Today we'll evaluate Nexus AG (ETR:NXU) to determine whether it could have potential as an investment idea. Specifically, we'll consider its Return On Capital Employed (ROCE), since that will give us an insight into how efficiently the business can generate profits from the capital it requires.
First of all, we'll work out how to calculate ROCE. Second, we'll look at its ROCE compared to similar companies. Finally, we'll look at how its current liabilities affect its ROCE.
Understanding Return On Capital Employed (ROCE)
ROCE is a measure of a company's yearly pre-tax profit (its return), relative to the capital employed in the business. All else being equal, a better business will have a higher ROCE. Overall, it is a valuable metric that has its flaws. Renowned investment researcher Michael Mauboussin has suggested that a high ROCE can indicate that 'one dollar invested in the company generates value of more than one dollar'.
So, How Do We Calculate ROCE?
Analysts use this formula to calculate return on capital employed:
Return on Capital Employed = Earnings Before Interest and Tax (EBIT) ÷ (Total Assets - Current Liabilities)
Or for Nexus:
0.035 = €5.2m ÷ (€210m - €61m) (Based on the trailing twelve months to September 2019.)
Therefore, Nexus has an ROCE of 3.5%.
Is Nexus's ROCE Good?
When making comparisons between similar businesses, investors may find ROCE useful. Using our data, Nexus's ROCE appears to be significantly below the 17% average in the Healthcare Services industry. This performance is not ideal, as it suggests the company may not be deploying its capital as effectively as some competitors. Setting aside the industry comparison for now, Nexus's ROCE is mediocre in absolute terms, considering the risk of investing in stocks versus the safety of a bank account. Readers may find more attractive investment prospects elsewhere.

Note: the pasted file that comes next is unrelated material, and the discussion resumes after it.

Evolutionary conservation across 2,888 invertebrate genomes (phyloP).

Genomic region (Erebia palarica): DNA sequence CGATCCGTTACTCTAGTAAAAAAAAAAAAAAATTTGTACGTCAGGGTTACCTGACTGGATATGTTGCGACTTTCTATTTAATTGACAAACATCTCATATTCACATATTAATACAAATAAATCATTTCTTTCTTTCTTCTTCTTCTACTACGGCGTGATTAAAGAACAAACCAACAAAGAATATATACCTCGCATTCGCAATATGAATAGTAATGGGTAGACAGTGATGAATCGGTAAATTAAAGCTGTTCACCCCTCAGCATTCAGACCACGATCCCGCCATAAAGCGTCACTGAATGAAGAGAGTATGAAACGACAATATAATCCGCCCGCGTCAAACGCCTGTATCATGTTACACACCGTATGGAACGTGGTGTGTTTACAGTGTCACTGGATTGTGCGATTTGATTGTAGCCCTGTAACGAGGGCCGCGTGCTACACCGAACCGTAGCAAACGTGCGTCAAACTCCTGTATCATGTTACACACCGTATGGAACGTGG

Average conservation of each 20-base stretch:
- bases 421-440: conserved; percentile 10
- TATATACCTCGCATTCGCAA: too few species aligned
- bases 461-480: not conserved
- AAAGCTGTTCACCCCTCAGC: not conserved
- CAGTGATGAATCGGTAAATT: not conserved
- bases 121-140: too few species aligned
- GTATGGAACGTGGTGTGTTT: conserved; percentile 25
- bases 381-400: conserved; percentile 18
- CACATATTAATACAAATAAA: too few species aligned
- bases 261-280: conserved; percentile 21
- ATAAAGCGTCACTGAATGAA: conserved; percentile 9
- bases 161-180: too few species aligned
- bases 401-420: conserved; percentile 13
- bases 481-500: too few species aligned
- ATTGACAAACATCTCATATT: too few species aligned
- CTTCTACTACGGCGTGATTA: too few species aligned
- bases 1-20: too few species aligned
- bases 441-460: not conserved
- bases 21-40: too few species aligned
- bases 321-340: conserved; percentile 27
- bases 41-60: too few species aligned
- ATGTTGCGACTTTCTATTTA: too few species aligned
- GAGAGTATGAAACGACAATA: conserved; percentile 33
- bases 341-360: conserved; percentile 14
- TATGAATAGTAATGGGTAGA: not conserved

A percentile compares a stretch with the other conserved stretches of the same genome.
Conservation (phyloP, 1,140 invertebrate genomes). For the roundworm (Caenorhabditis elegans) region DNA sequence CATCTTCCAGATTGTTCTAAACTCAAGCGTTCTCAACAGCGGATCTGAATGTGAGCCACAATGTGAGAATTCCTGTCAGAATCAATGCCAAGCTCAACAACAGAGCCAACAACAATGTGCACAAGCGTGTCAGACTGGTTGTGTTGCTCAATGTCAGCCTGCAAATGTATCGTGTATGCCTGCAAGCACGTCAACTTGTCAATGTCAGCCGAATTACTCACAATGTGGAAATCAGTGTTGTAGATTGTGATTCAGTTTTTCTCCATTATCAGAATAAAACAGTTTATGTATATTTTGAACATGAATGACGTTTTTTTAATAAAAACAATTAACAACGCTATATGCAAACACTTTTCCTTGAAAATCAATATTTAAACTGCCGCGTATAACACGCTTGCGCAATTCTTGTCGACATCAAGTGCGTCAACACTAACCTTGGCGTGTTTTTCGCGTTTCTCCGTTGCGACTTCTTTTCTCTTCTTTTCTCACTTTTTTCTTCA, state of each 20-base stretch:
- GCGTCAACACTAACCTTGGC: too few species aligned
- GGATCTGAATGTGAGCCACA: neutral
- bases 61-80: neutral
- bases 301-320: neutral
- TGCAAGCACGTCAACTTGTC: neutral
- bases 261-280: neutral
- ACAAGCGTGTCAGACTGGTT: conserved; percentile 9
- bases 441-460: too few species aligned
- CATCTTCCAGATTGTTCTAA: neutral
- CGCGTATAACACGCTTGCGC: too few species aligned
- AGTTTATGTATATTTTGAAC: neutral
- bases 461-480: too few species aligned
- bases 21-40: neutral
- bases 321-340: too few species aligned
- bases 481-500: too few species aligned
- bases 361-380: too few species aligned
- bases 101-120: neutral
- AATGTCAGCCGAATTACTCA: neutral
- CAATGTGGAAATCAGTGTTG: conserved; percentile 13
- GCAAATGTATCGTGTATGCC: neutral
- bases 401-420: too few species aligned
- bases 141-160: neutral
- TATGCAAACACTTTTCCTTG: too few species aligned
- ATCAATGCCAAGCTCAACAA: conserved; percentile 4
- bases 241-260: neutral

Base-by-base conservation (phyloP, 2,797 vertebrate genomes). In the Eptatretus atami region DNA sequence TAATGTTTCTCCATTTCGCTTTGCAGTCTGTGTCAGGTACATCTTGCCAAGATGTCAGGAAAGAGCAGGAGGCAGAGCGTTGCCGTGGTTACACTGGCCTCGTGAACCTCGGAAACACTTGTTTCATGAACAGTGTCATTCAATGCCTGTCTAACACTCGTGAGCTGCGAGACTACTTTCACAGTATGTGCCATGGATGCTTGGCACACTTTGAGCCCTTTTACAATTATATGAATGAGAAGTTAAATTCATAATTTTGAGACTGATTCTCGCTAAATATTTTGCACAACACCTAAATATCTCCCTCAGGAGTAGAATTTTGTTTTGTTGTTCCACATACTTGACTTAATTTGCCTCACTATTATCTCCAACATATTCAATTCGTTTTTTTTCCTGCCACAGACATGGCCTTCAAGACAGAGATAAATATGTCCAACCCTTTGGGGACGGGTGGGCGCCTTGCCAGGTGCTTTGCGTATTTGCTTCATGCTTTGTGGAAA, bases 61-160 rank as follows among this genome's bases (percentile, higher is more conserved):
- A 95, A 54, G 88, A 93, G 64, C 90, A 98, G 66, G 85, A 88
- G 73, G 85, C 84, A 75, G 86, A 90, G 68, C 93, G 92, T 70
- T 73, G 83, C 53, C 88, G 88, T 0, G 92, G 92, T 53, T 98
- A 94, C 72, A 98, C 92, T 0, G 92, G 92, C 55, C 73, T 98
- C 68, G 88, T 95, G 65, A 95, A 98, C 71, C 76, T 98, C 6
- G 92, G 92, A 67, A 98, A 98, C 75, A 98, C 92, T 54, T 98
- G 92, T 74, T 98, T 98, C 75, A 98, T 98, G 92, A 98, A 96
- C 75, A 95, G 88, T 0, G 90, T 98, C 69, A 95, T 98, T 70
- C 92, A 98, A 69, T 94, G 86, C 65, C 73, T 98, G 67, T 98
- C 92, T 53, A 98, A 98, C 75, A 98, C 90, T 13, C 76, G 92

Nexus's current ROCE of 3.5% is lower than its ROCE in the past, which was 8.6%, 3 years ago. So investors might consider if it has had issues recently. The image below shows how Nexus's ROCE compares to its industry, and you can click it to see more detail on its past growth.
Remember that this metric is backwards looking - it shows what has happened in the past, and does not accurately predict the future. Companies in cyclical industries can be difficult to understand using ROCE, as returns typically look high during boom times, and low during busts. ROCE is, after all, simply a snap shot of a single year. Since the future is so important for investors, you should check out our free report on analyst forecasts for Nexus.
Nexus's Current Liabilities And Their Impact On Its ROCE
Liabilities, such as supplier bills and bank overdrafts, are referred to as current liabilities if they need to be paid within 12 months. The ROCE equation subtracts current liabilities from capital employed, so a company with a lot of current liabilities appears to have less capital employed, and a higher ROCE than otherwise. To counter this, investors can check if a company has high current liabilities relative to total assets.
Nexus has total assets of €210m and current liabilities of €61m. Therefore its current liabilities are equivalent to approximately 29% of its total assets. It is good to see a restrained amount of current liabilities, as this limits the effect on ROCE.
Our Take On Nexus's ROCE
That said, Nexus's ROCE is mediocre, there may be more attractive investments around. Of course, you might also be able to find a better stock than Nexus. So you may wish to see this free collection of other companies that have grown earnings strongly.
If you like to buy stocks alongside management, then you might just love this free list of companies. (Hint: insiders have been buying them).
If you spot an error that warrants correction, please contact the editor at email@example.com. This article by Simply Wall St is general in nature. It does not constitute a recommendation to buy or sell any stock, and does not take account of your objectives, or your financial situation. Simply Wall St has no position in the stocks mentioned.
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